As for the enormously popular Mickelson, he is flirting with the very fan adoration that so often fuels him. On a hot streak all season, he figured he was playing so spectacularly that he could have it both ways. He could go for the endorsement payday of a lifetime. Granted, most players are terrified by such a basic change in their high-tech tools. Going for the big bucks -- a transition that usually takes months to ingrain, if it works at all -- has derailed plenty of hot careers.

But Mickelson made the change just one week before he would be playing with his peers and for his country in the most pressure-filled event in golf and perhaps in sports. In the Ryder Cup, superstars collapse down the stretch. Any edge, anything that provides the slightest comfort level, is treasured.

"We have to support Phil right now," one of Mickelson's teammates said to me. "But you certainly don't."

By the way, don't ask what Mickelson and Woods thought about their day of misadventures. They couldn't be bothered to speak with TV or the print media.

The U.S. team has done a burn ever since it realized that Mickelson wasn't waiting until after the season to do his switch, like most players. Instead, Callaway was going to get all that marvelous "exposure" during the Ryder Cup.

So how's that exposure going so far? Here's a new slogan: "Callaway, we make the equipment that even Phil Mickelson and Tiger Woods can't overcome."

By day's end, Sutton epitomized the stunned atmosphere that hung over the whole golf world. If Woods and Mickelson had won their matches as expected, this Cup would be close. Instead, a rout is possible.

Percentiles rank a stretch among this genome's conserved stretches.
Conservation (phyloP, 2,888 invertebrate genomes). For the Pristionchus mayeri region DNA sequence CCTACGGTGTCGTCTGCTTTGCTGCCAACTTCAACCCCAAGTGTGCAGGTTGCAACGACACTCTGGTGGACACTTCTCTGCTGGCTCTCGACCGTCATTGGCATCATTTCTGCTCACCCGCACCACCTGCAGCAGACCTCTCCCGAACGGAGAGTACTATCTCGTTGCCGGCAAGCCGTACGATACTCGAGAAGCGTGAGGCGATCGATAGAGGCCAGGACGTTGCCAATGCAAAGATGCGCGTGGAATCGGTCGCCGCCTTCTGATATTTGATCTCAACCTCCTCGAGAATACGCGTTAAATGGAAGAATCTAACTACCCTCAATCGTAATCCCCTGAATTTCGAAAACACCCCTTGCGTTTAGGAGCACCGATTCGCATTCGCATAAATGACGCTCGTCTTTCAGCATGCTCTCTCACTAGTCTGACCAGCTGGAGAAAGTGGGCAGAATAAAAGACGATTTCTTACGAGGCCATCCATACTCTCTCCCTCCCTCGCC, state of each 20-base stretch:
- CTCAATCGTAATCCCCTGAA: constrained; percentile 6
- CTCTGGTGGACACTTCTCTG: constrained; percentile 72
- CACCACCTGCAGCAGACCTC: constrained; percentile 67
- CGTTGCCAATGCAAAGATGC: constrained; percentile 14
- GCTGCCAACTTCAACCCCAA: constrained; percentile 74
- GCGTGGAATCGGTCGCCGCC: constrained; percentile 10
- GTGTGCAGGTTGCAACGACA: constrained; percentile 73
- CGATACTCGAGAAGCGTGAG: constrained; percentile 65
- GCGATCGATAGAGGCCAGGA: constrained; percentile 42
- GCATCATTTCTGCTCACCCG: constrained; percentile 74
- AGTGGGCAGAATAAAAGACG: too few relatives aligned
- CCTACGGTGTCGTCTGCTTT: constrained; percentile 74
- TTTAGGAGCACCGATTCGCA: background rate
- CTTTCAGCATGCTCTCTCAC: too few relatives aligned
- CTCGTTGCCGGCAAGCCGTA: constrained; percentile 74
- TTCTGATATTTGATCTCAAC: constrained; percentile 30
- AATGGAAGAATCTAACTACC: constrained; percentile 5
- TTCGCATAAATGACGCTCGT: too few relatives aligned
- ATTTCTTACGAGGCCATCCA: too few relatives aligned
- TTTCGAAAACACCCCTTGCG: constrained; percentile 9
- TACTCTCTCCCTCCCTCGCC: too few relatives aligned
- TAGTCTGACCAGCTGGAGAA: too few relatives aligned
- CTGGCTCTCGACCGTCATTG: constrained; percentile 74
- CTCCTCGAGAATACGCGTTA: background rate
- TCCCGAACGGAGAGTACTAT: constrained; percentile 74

"Who could have seen that coming? . . . You could have owned me today if you had wanted to take that bet because I bet it all. I bet the ranch," Sutton said. "How much would you have bet when they were 3-up in the afternoon match? We'd all have been broke. Tiger and Phil would have bet on it, too."

Especially Phil.

It sometimes seems the Ryder Cup was reinvented so that American professional golf could find ever newer and more original ways to humiliate its rich, pampered self. The Europeans are the event's darlings, even to many American fans, because they usually seem more "American" than the U.S. team. Even when the U.S. team comes from behind to capture a Cup it should have dominated, they break so many rules of etiquette that they are still apologizing five years later. This week looks like it may just extend the trend.

The sulking demeanor of Woods and Mickelson merely underlined the U.S. team's problems.

"They just were not matching up well. They saw when you pair two stars, there is usually good karma or bad karma," Sutton said. "They went south in the middle of that second round, and it was pretty evident from the expressions on their faces."

Sutton's dubious decision to pair the two, for which he has yet to accept any blame, will be an interesting subplot. For now, Sutton seems content to excuse his own choices and instead beat on his team with a two-by-four.

"Oh, yeah. We're going to have a team meeting tonight," Sutton said. "I may have to put [my] cowboy hat back on. . . . When I get really mad at myself, I don't want somebody patting me on the back and loving on me. I can assure you, I'm not gonna' be loving on them."

Tiger Woods, left, and Phil Mickelson walk off the 18th green after they lost to Europeans Darren Clarke and Lee Westwood on the final hole.